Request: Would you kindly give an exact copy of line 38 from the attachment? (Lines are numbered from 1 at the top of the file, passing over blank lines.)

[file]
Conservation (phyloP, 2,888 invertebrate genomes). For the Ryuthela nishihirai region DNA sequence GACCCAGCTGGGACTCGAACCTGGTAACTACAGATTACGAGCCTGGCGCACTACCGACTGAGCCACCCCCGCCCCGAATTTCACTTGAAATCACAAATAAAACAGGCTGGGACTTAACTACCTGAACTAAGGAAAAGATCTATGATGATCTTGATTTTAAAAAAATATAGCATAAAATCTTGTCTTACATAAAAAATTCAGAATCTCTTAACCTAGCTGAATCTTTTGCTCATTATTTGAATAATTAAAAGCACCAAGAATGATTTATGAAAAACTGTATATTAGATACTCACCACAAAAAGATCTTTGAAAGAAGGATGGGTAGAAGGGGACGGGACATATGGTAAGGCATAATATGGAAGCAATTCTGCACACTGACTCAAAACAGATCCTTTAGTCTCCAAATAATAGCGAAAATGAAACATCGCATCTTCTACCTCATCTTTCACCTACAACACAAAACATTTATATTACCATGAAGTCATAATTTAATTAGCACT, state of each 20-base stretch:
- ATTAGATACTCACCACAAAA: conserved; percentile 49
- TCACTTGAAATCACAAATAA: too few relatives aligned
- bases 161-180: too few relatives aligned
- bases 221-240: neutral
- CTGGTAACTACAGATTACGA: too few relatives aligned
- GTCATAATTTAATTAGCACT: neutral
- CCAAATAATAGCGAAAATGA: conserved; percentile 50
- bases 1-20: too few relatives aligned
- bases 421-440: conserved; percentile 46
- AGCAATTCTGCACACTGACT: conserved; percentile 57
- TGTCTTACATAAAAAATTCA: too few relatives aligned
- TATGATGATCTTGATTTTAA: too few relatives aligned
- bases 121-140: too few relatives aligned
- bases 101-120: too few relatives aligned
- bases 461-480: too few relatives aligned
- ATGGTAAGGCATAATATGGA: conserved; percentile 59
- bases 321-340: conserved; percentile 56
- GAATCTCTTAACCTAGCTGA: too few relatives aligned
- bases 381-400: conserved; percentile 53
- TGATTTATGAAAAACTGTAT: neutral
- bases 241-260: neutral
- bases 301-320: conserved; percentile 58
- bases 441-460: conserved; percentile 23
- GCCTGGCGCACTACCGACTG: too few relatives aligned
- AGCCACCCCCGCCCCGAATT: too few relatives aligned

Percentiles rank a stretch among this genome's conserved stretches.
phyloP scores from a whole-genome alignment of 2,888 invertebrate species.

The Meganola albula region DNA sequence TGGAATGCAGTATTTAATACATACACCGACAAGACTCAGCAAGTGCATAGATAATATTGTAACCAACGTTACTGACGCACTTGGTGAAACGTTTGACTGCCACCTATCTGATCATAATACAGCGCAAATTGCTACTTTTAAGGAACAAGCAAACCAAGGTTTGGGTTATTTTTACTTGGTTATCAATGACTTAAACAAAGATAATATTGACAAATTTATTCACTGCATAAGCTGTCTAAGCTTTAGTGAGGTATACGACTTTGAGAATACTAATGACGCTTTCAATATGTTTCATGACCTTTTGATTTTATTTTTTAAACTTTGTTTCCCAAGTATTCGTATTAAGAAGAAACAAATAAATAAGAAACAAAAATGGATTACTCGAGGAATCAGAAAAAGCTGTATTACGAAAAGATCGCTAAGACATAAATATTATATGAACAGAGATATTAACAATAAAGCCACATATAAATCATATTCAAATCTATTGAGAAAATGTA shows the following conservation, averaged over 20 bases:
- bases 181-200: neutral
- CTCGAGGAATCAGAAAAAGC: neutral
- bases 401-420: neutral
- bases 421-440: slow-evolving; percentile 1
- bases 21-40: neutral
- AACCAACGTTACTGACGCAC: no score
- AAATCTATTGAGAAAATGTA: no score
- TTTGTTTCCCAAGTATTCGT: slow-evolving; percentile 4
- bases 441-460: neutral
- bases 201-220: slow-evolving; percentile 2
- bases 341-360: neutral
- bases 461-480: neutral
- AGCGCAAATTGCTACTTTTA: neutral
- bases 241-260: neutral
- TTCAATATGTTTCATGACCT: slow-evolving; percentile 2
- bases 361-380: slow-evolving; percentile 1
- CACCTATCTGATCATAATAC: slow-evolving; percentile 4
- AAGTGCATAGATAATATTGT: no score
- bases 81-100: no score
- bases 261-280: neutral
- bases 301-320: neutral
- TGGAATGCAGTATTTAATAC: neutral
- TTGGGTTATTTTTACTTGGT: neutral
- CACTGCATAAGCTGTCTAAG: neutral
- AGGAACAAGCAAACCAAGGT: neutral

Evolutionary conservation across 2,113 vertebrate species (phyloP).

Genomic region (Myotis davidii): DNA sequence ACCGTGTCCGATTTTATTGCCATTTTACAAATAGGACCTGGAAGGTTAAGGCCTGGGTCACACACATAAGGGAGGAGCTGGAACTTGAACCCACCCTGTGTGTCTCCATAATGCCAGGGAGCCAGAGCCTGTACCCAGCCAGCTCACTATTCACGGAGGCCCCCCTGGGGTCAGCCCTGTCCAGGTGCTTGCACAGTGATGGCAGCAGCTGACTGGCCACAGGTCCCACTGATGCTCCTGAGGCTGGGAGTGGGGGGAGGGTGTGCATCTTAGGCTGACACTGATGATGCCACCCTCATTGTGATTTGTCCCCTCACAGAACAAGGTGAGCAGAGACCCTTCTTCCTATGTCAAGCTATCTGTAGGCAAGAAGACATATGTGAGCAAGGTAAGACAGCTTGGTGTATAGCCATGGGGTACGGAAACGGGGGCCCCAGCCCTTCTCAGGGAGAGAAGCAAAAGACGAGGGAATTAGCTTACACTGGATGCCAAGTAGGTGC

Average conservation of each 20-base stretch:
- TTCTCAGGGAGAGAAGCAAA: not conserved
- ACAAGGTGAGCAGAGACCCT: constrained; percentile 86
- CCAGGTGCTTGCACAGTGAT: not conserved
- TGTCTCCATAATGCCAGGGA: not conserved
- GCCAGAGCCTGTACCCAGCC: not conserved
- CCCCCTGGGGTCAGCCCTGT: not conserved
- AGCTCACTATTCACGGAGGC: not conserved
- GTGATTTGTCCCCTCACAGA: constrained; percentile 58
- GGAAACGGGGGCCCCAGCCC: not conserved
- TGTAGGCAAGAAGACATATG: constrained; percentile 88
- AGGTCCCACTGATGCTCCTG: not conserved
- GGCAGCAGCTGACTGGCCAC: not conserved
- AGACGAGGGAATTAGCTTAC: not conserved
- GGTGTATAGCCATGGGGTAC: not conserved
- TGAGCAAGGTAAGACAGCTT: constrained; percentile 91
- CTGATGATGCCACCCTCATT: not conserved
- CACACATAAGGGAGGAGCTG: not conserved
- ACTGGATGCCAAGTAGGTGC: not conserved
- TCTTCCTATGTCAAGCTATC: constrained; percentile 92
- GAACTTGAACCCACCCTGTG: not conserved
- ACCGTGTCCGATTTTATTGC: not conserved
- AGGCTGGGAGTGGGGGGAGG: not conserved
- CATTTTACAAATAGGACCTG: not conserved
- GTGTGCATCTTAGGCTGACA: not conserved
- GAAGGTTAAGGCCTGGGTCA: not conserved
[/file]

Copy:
- bases 441-460: neutral